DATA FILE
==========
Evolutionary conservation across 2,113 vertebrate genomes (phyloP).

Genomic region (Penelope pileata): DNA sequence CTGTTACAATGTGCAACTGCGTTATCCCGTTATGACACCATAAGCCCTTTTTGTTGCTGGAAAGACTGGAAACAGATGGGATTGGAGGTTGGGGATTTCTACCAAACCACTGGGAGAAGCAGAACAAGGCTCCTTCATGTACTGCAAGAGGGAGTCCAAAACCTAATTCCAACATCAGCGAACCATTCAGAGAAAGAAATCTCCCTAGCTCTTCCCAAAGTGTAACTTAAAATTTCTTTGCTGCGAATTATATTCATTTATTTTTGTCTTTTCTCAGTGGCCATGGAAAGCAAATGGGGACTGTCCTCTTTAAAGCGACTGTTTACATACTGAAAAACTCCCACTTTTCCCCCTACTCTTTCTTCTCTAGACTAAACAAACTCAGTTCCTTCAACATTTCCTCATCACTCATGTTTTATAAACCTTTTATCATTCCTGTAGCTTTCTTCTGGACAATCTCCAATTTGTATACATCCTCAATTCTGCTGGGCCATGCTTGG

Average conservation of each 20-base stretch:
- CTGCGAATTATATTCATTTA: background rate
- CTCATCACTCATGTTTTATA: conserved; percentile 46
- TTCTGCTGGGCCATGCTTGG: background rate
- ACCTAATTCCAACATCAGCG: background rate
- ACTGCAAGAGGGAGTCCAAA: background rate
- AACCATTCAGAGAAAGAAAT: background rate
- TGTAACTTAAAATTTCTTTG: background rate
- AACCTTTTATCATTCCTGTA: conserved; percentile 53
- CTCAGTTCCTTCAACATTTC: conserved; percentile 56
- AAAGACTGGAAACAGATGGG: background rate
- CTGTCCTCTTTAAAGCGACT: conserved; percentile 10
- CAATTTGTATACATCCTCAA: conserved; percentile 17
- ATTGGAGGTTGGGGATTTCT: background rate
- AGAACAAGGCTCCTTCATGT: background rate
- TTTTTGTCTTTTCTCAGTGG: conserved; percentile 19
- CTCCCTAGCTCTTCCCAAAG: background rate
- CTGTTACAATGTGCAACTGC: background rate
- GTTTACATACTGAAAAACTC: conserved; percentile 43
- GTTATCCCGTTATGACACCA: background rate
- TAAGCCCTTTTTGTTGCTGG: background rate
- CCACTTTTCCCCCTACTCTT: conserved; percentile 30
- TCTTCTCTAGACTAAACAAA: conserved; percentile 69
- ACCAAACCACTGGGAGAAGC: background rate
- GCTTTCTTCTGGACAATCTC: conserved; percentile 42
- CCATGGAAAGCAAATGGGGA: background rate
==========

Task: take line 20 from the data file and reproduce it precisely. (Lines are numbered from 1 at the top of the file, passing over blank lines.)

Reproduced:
- CTGTTACAATGTGCAACTGC: background rate